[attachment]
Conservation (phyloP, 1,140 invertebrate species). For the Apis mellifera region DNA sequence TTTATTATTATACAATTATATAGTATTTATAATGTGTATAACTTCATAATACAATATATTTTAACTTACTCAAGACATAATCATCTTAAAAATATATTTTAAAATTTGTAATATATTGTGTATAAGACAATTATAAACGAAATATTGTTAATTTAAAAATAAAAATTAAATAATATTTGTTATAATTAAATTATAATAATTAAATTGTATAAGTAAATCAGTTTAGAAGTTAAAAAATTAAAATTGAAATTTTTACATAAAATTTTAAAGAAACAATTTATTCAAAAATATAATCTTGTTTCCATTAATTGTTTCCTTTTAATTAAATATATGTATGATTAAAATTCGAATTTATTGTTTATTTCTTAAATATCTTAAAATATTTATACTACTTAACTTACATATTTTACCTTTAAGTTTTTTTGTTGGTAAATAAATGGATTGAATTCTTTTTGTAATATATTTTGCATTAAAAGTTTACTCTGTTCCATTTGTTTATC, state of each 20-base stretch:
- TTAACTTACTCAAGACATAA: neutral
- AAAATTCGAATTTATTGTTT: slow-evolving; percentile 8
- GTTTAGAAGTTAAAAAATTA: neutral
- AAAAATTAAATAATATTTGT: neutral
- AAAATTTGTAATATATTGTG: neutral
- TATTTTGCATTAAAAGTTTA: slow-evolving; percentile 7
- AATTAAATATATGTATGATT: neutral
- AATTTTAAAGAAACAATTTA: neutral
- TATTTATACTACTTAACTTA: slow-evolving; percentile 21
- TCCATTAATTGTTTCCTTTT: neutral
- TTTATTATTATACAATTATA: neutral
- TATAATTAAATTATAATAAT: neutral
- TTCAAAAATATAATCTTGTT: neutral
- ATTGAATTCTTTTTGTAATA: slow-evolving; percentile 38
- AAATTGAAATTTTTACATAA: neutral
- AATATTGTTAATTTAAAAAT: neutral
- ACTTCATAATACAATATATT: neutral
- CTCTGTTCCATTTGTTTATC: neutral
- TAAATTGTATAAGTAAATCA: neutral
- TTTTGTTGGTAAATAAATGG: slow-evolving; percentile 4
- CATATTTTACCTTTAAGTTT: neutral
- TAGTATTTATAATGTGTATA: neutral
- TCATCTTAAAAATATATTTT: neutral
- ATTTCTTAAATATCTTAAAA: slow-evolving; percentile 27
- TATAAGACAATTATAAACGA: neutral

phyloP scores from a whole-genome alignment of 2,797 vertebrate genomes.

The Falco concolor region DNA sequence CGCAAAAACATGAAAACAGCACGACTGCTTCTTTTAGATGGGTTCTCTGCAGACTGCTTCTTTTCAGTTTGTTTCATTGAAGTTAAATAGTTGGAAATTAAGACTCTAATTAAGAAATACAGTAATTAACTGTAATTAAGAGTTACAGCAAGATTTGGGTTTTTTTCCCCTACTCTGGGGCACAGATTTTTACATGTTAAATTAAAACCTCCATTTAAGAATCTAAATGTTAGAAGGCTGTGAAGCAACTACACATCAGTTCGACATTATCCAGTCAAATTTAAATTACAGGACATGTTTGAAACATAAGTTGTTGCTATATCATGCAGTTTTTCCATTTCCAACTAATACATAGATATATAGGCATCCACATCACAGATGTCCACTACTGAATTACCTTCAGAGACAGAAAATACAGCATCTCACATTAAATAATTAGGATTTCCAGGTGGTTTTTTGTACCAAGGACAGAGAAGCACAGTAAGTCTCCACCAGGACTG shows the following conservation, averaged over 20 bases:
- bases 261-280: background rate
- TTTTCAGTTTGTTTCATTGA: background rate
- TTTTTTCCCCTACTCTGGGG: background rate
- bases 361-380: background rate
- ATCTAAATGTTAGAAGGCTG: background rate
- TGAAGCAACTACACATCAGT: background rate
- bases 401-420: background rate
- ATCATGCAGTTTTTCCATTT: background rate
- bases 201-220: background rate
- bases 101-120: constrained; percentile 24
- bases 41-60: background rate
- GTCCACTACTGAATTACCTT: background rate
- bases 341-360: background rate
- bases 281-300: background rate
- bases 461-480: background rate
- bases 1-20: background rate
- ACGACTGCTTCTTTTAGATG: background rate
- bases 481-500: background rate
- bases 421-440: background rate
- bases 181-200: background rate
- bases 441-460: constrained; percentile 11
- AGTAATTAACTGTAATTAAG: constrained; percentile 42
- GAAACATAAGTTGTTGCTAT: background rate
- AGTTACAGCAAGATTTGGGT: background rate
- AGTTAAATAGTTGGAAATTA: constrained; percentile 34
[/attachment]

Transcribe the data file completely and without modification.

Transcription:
Conservation (phyloP, 1,140 invertebrate species). For the Apis mellifera region DNA sequence TTTATTATTATACAATTATATAGTATTTATAATGTGTATAACTTCATAATACAATATATTTTAACTTACTCAAGACATAATCATCTTAAAAATATATTTTAAAATTTGTAATATATTGTGTATAAGACAATTATAAACGAAATATTGTTAATTTAAAAATAAAAATTAAATAATATTTGTTATAATTAAATTATAATAATTAAATTGTATAAGTAAATCAGTTTAGAAGTTAAAAAATTAAAATTGAAATTTTTACATAAAATTTTAAAGAAACAATTTATTCAAAAATATAATCTTGTTTCCATTAATTGTTTCCTTTTAATTAAATATATGTATGATTAAAATTCGAATTTATTGTTTATTTCTTAAATATCTTAAAATATTTATACTACTTAACTTACATATTTTACCTTTAAGTTTTTTTGTTGGTAAATAAATGGATTGAATTCTTTTTGTAATATATTTTGCATTAAAAGTTTACTCTGTTCCATTTGTTTATC, state of each 20-base stretch:
- TTAACTTACTCAAGACATAA: neutral
- AAAATTCGAATTTATTGTTT: slow-evolving; percentile 8
- GTTTAGAAGTTAAAAAATTA: neutral
- AAAAATTAAATAATATTTGT: neutral
- AAAATTTGTAATATATTGTG: neutral
- TATTTTGCATTAAAAGTTTA: slow-evolving; percentile 7
- AATTAAATATATGTATGATT: neutral
- AATTTTAAAGAAACAATTTA: neutral
- TATTTATACTACTTAACTTA: slow-evolving; percentile 21
- TCCATTAATTGTTTCCTTTT: neutral
- TTTATTATTATACAATTATA: neutral
- TATAATTAAATTATAATAAT: neutral
- TTCAAAAATATAATCTTGTT: neutral
- ATTGAATTCTTTTTGTAATA: slow-evolving; percentile 38
- AAATTGAAATTTTTACATAA: neutral
- AATATTGTTAATTTAAAAAT: neutral
- ACTTCATAATACAATATATT: neutral
- CTCTGTTCCATTTGTTTATC: neutral
- TAAATTGTATAAGTAAATCA: neutral
- TTTTGTTGGTAAATAAATGG: slow-evolving; percentile 4
- CATATTTTACCTTTAAGTTT: neutral
- TAGTATTTATAATGTGTATA: neutral
- TCATCTTAAAAATATATTTT: neutral
- ATTTCTTAAATATCTTAAAA: slow-evolving; percentile 27
- TATAAGACAATTATAAACGA: neutral

phyloP scores from a whole-genome alignment of 2,797 vertebrate genomes.

The Falco concolor region DNA sequence CGCAAAAACATGAAAACAGCACGACTGCTTCTTTTAGATGGGTTCTCTGCAGACTGCTTCTTTTCAGTTTGTTTCATTGAAGTTAAATAGTTGGAAATTAAGACTCTAATTAAGAAATACAGTAATTAACTGTAATTAAGAGTTACAGCAAGATTTGGGTTTTTTTCCCCTACTCTGGGGCACAGATTTTTACATGTTAAATTAAAACCTCCATTTAAGAATCTAAATGTTAGAAGGCTGTGAAGCAACTACACATCAGTTCGACATTATCCAGTCAAATTTAAATTACAGGACATGTTTGAAACATAAGTTGTTGCTATATCATGCAGTTTTTCCATTTCCAACTAATACATAGATATATAGGCATCCACATCACAGATGTCCACTACTGAATTACCTTCAGAGACAGAAAATACAGCATCTCACATTAAATAATTAGGATTTCCAGGTGGTTTTTTGTACCAAGGACAGAGAAGCACAGTAAGTCTCCACCAGGACTG shows the following conservation, averaged over 20 bases:
- bases 261-280: background rate
- TTTTCAGTTTGTTTCATTGA: background rate
- TTTTTTCCCCTACTCTGGGG: background rate
- bases 361-380: background rate
- ATCTAAATGTTAGAAGGCTG: background rate
- TGAAGCAACTACACATCAGT: background rate
- bases 401-420: background rate
- ATCATGCAGTTTTTCCATTT: background rate
- bases 201-220: background rate
- bases 101-120: constrained; percentile 24
- bases 41-60: background rate
- GTCCACTACTGAATTACCTT: background rate
- bases 341-360: background rate
- bases 281-300: background rate
- bases 461-480: background rate
- bases 1-20: background rate
- ACGACTGCTTCTTTTAGATG: background rate
- bases 481-500: background rate
- bases 421-440: background rate
- bases 181-200: background rate
- bases 441-460: constrained; percentile 11
- AGTAATTAACTGTAATTAAG: constrained; percentile 42
- GAAACATAAGTTGTTGCTAT: background rate
- AGTTACAGCAAGATTTGGGT: background rate
- AGTTAAATAGTTGGAAATTA: constrained; percentile 34